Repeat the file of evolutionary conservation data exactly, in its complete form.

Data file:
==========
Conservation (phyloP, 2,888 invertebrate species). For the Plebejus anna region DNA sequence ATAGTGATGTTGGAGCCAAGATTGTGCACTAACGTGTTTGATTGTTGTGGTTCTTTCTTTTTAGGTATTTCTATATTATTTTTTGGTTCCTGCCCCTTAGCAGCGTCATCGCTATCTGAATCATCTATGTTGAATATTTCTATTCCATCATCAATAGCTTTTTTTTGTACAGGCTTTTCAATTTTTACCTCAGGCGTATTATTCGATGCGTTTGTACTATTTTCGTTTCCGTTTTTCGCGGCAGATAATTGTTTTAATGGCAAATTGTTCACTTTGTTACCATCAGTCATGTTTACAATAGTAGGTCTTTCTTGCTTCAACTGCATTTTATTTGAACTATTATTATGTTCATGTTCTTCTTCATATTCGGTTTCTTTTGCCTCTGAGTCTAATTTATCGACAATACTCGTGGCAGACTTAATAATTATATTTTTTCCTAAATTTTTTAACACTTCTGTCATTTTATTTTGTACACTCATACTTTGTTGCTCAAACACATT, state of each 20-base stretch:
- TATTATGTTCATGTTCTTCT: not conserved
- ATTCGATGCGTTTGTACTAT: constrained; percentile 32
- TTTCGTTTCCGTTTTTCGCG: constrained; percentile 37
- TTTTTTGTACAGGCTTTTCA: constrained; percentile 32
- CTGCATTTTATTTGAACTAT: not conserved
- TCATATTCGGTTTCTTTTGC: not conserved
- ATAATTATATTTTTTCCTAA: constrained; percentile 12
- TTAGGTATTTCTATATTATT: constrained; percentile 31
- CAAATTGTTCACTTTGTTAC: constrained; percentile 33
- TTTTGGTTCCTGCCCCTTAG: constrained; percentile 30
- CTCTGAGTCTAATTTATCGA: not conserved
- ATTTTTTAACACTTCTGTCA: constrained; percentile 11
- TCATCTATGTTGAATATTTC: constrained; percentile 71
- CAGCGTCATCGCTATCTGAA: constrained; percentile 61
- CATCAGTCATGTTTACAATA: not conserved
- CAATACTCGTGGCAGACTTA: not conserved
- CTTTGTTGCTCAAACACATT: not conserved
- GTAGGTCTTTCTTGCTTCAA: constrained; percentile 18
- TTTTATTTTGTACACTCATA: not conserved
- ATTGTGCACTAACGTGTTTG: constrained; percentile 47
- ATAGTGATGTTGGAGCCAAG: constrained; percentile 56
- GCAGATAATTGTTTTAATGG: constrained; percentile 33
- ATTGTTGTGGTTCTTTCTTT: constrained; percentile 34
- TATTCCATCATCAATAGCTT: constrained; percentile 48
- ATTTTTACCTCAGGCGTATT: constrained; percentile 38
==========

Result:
Conservation (phyloP, 2,888 invertebrate species). For the Plebejus anna region DNA sequence ATAGTGATGTTGGAGCCAAGATTGTGCACTAACGTGTTTGATTGTTGTGGTTCTTTCTTTTTAGGTATTTCTATATTATTTTTTGGTTCCTGCCCCTTAGCAGCGTCATCGCTATCTGAATCATCTATGTTGAATATTTCTATTCCATCATCAATAGCTTTTTTTTGTACAGGCTTTTCAATTTTTACCTCAGGCGTATTATTCGATGCGTTTGTACTATTTTCGTTTCCGTTTTTCGCGGCAGATAATTGTTTTAATGGCAAATTGTTCACTTTGTTACCATCAGTCATGTTTACAATAGTAGGTCTTTCTTGCTTCAACTGCATTTTATTTGAACTATTATTATGTTCATGTTCTTCTTCATATTCGGTTTCTTTTGCCTCTGAGTCTAATTTATCGACAATACTCGTGGCAGACTTAATAATTATATTTTTTCCTAAATTTTTTAACACTTCTGTCATTTTATTTTGTACACTCATACTTTGTTGCTCAAACACATT, state of each 20-base stretch:
- TATTATGTTCATGTTCTTCT: not conserved
- ATTCGATGCGTTTGTACTAT: constrained; percentile 32
- TTTCGTTTCCGTTTTTCGCG: constrained; percentile 37
- TTTTTTGTACAGGCTTTTCA: constrained; percentile 32
- CTGCATTTTATTTGAACTAT: not conserved
- TCATATTCGGTTTCTTTTGC: not conserved
- ATAATTATATTTTTTCCTAA: constrained; percentile 12
- TTAGGTATTTCTATATTATT: constrained; percentile 31
- CAAATTGTTCACTTTGTTAC: constrained; percentile 33
- TTTTGGTTCCTGCCCCTTAG: constrained; percentile 30
- CTCTGAGTCTAATTTATCGA: not conserved
- ATTTTTTAACACTTCTGTCA: constrained; percentile 11
- TCATCTATGTTGAATATTTC: constrained; percentile 71
- CAGCGTCATCGCTATCTGAA: constrained; percentile 61
- CATCAGTCATGTTTACAATA: not conserved
- CAATACTCGTGGCAGACTTA: not conserved
- CTTTGTTGCTCAAACACATT: not conserved
- GTAGGTCTTTCTTGCTTCAA: constrained; percentile 18
- TTTTATTTTGTACACTCATA: not conserved
- ATTGTGCACTAACGTGTTTG: constrained; percentile 47
- ATAGTGATGTTGGAGCCAAG: constrained; percentile 56
- GCAGATAATTGTTTTAATGG: constrained; percentile 33
- ATTGTTGTGGTTCTTTCTTT: constrained; percentile 34
- TATTCCATCATCAATAGCTT: constrained; percentile 48
- ATTTTTACCTCAGGCGTATT: constrained; percentile 38